James Ivory directed this historical drama of a man who has shut himself away from a world he cannot change. Todd Jackson (Ralph Fiennes) is an American expatriate living in Shanghai in the late '30s. While Jackson was once an American… More James Ivory directed this historical drama of a man who has shut himself away from a world he cannot change. Todd Jackson (Ralph Fiennes) is an American expatriate living in Shanghai in the late '30s. While Jackson was once an American diplomat who came to Shanghai with great optimism about China's future, the bitter political squabbling and military violence that are a part of daily life in China caused him to become bitterly disillusioned. Jackson also lost most of his sight, and he has retreated into Shanghai's decadent underworld of bars and brothels rather than face the world. When a wager on a horse race wins Jackson a small fortune, he decides to indulge a long-time fancy and build the perfect Shanghai bar, one that would ideally reflect that corrupt beauty of the city, and he is joined in his project by Matsuda (Hiroyuki Sanada), a Japanese man with a mysterious past and an appreciation for Shanghai's underbelly. While assembling his pet project, Jackson meets Sofia (Natasha Richardson), a Russian countess who fled her home during the revolution and now lives in Shanghai, supporting her family as a dance-hall girl and occasional prostitute. In Sofia, Jackson discovers a fusion of beauty and tragedy that fascinates him, and he asks her to become the hostess at his new bar. As Jackson becomes closer to Sofia, his cynicism begins to wear away and he develops a deep concern for Sofia and her family. The White Countess also co-stars Vanessa Redgrave, and Lynn Redgrave -- respectively Natasha Richardson's mother and aunt.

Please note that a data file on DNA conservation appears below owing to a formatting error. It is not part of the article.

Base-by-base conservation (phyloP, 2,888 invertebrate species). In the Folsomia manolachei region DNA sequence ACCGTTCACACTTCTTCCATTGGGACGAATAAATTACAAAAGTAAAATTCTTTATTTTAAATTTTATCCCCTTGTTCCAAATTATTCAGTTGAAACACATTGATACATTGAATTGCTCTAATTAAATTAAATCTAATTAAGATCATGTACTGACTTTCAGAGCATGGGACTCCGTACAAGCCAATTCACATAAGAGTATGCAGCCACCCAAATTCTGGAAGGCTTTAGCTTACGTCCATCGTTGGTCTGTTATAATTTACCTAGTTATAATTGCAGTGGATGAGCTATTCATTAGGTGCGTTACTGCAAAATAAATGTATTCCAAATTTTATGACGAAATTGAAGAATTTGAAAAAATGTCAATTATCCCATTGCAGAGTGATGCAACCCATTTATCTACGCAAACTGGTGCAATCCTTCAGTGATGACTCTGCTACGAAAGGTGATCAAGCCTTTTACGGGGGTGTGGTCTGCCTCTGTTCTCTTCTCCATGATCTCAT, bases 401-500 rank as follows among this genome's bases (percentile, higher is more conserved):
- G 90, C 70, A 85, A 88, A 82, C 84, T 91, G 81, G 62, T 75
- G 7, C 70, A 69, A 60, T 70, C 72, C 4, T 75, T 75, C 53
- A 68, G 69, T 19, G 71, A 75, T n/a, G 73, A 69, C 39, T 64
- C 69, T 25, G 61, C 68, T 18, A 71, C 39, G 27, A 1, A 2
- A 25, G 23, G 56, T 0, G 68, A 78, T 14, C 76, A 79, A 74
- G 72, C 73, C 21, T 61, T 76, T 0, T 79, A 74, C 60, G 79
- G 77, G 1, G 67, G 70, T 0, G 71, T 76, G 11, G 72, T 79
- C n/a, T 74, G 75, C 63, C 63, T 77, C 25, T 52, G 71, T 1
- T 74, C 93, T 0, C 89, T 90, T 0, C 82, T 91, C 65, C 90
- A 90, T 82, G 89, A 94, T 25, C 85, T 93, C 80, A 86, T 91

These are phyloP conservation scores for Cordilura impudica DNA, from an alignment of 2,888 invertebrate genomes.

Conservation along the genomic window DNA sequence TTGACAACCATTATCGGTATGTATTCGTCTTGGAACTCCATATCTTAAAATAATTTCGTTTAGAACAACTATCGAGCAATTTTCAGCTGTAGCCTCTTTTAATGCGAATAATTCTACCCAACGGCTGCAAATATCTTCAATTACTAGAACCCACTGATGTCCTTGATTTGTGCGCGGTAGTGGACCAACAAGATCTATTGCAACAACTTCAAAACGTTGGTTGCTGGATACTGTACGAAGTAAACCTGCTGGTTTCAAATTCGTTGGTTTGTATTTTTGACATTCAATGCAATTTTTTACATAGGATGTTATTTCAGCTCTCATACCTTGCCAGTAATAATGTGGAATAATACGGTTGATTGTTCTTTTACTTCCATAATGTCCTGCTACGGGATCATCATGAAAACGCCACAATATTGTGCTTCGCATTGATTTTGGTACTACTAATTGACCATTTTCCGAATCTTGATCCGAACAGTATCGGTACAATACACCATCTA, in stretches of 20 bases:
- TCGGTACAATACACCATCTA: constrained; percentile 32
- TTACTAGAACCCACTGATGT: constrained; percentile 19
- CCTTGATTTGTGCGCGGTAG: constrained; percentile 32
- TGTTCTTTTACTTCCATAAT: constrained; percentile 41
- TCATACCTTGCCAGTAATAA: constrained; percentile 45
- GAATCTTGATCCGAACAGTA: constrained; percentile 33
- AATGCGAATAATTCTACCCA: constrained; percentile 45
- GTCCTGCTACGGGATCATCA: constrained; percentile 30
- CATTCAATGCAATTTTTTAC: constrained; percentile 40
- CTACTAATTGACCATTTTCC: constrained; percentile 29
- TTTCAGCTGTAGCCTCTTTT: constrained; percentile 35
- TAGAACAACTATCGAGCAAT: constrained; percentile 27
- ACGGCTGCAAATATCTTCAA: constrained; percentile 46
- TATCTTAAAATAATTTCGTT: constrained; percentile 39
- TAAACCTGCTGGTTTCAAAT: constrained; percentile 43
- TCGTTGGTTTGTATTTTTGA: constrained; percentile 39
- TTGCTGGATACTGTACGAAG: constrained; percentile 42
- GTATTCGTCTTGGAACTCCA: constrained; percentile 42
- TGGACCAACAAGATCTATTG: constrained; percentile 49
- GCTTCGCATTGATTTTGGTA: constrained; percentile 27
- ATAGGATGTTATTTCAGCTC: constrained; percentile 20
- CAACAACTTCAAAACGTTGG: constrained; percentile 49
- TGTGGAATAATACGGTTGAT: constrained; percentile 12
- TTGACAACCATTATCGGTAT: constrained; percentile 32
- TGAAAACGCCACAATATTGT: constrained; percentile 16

Consensus: High production values and fine performances get bogged down by a lifeless story that fails to engage the viewer.